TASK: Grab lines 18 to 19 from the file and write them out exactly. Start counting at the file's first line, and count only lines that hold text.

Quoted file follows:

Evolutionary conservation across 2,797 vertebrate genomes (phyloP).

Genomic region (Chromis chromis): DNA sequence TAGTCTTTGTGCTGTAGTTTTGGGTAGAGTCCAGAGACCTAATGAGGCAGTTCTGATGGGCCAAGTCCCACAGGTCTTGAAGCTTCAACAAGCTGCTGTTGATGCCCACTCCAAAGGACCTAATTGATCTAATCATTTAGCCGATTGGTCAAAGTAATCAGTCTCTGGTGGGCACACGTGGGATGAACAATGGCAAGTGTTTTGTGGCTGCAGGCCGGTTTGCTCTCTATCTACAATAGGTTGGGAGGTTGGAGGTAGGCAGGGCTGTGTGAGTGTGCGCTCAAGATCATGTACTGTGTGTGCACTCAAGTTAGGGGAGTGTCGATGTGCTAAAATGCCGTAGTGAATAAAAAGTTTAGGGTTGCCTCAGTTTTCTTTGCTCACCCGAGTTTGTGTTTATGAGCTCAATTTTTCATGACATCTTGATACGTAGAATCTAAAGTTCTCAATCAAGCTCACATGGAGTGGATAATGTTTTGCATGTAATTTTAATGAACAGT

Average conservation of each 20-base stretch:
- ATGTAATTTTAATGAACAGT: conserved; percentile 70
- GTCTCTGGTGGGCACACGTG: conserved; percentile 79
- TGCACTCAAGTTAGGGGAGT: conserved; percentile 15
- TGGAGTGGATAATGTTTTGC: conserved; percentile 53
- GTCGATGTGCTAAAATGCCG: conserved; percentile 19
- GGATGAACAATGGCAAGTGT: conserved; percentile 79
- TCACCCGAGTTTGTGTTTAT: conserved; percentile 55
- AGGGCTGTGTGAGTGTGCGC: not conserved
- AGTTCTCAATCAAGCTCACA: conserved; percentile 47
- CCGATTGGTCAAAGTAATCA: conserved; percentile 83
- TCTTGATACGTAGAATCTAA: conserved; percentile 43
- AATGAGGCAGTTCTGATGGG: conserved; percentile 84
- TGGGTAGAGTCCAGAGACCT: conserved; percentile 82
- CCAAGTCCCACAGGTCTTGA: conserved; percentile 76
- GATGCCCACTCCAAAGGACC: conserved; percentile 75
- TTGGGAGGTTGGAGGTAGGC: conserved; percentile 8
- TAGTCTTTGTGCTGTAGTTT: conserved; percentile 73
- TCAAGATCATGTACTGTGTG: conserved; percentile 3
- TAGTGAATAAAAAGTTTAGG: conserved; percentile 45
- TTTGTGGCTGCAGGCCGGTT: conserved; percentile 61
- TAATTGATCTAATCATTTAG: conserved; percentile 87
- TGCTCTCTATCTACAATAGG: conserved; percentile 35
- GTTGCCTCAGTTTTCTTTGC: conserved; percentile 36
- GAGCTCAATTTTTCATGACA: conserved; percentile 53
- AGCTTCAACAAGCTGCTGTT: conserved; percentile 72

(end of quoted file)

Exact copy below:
- GATGCCCACTCCAAAGGACC: conserved; percentile 75
- TTGGGAGGTTGGAGGTAGGC: conserved; percentile 8